Engineering Computing News
Engineering Computing Resources
January 22, 2018
For decades, Moore’s Law has been synonymous with scaling compute productivity. But given the rise of data-driven applications and the new era of machine learning and artificial intelligence, the long-standing principle rooted in cheaper-to-manufacture chips that become more powerful each year appears to be running out of steam. To circumvent that roadblock is a new collaborative effort aimed at developing advanced microelectronics technologies that will jumpstart semiconductor innovation.
As part of DARPA’s Joint University Microelectronics Program (JUMP), a five-year, $200 million cost-share initiative, industry partners and university research centers are coming together to drive a new wave of research aimed at unleashing disruptive microelectronics-based technologies. The goal of the effort is to innovate solutions that will address the performance and scalability limitations of today’s electronics systems with new technologies that will serve the needs of DARPA and industry players well into the 2025 to 2030 time frame.
“Through these university teams, we’re seeking innovative solutions to tough technical challenges so we can overcome today’s limitations in the performance and scalability of electronic systems,” said Linton Salmon, DARPA’s program manager for JUMP, in a press release.
Six JUMP research centers have been established with support from from over 30 universities. In addition, DARPA, in concert with the non-profit Semiconductor Research Corp., has recruited an array of cost-sharing partners, including Analog Devices, ARM, IBM, Intel, Lockheed Martin Corp. Northrop Grumman Corp., Raytheon, TSMC, Samsung, and others. DARPA is providing close to 40% of the funding for the research efforts with industry consortium partners covering the remainder.
As part of the JUMP initiative, four research centers will be focused on “vertical” efforts covering areas like cognitive computing, intelligent memory and storage, distributed computing and networking, and sensor and communications systems. For example, the Center for Brain-Inspired Computing Enabling Autonomous Intelligence (C-BRIC), led by Purdue University, will channel their efforts toward delivering major advances in cognitive computing to support a new generation of autonomous intelligent systems like self-flying drones and personal robotic assistants. The Center for Research on Intelligent Storage and Processing-in-memory (CRISP), led by a University of Virginia academic, will seek to topple the “memory wall,” which is a decades-old bottleneck in computer systems hampering how big data can be leveraged.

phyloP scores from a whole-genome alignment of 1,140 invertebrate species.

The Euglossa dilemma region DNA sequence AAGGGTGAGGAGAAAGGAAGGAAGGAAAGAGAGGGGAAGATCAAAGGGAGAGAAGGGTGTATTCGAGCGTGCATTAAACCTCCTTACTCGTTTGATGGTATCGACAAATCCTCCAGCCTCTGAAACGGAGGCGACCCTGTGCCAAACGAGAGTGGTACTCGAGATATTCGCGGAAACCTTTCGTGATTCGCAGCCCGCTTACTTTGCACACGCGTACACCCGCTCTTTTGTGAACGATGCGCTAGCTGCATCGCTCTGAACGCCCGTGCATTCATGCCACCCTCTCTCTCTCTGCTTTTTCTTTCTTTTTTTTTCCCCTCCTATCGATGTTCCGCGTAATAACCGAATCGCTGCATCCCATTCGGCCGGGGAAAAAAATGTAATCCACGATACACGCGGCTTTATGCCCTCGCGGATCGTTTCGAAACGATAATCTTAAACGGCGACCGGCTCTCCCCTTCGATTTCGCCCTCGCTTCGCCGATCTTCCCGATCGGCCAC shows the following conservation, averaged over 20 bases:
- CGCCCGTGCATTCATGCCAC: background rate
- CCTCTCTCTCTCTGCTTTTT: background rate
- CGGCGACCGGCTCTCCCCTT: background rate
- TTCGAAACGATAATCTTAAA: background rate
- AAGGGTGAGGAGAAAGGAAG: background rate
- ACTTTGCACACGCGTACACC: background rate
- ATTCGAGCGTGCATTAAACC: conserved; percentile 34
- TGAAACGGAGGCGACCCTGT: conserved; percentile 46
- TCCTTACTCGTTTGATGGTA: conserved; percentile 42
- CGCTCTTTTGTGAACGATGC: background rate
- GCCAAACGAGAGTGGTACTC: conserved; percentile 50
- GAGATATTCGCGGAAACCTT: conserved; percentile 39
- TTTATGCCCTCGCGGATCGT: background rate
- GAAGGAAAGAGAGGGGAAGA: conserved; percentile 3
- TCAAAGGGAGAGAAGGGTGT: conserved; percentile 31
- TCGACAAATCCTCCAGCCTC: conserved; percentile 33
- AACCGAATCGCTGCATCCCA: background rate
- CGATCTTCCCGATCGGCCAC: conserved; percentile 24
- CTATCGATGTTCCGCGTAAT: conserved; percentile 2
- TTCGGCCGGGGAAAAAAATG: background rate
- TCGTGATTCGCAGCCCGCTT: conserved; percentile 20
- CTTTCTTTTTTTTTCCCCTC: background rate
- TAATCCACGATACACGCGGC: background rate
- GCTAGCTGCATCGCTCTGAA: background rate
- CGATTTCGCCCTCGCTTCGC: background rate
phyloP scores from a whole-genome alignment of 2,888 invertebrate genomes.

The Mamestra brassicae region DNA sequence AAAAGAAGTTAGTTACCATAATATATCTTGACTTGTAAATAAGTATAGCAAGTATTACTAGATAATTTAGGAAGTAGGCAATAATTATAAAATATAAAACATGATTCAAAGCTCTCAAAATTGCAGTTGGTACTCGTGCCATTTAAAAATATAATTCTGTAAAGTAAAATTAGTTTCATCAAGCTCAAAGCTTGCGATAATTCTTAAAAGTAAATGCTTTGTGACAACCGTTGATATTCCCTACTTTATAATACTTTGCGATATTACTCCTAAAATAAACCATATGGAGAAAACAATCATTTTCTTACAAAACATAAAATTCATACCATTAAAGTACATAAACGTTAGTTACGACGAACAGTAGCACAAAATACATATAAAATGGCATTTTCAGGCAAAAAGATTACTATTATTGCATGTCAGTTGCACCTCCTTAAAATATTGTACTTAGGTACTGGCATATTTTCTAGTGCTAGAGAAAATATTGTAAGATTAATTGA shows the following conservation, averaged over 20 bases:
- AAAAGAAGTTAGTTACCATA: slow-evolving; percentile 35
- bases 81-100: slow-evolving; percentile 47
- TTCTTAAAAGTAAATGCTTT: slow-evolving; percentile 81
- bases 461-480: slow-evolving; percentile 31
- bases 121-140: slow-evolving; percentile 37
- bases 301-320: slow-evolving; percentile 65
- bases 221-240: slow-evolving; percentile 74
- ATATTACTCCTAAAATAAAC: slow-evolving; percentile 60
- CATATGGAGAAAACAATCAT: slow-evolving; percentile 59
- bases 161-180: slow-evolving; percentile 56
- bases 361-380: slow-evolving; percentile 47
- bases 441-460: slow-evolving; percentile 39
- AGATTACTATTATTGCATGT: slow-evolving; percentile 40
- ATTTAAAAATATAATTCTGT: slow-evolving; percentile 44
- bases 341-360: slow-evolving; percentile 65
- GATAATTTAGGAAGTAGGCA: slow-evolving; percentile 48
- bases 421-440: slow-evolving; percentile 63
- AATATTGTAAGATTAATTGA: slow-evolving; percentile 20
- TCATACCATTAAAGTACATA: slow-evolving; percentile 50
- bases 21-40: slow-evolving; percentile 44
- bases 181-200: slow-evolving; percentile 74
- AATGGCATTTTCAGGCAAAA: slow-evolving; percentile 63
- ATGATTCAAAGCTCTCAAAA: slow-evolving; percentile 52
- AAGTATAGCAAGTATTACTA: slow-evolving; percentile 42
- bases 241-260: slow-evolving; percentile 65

Along with the vertically focused research centers, there are two horizontal centers as part of the JUMP plan. Here, the players are charged with developing disruptive breakthroughs in areas important for the JUMP sponsors, including architectures and algorithms, and advanced packaging and materials. The University of Michigan’s new Applications Driving Architecture (ADA) Center, for example, is pursuing technology to democratize the design and manufacturing process of advanced computing platforms. As part of the ADA’s efforts, nine universities will work together to come up with a modular approach or “plug and play” ecosystem to rethink design and reduce the skills barrier required to develop advanced microelectronics systems.
ADA’s work, led by University of Michigan and including researchers from Harvard, MIT, Stanford, Princeton, University of Illinois, and University of Washington, will encompass agile system development, algorithms-driven architecture, and an open-source chip scaffold, which would include all necessary support systems.
Below is a video on Notre Dame University’s center, which is exploring low-energy systems as part of the DARPA and Semiconductor Research Corp. JUMP efforts to advance microelectronics innovation.
About the Author
Beth Stackpole is a contributing editor to Digital Engineering. Send e-mail about this article to [email protected].Follow DE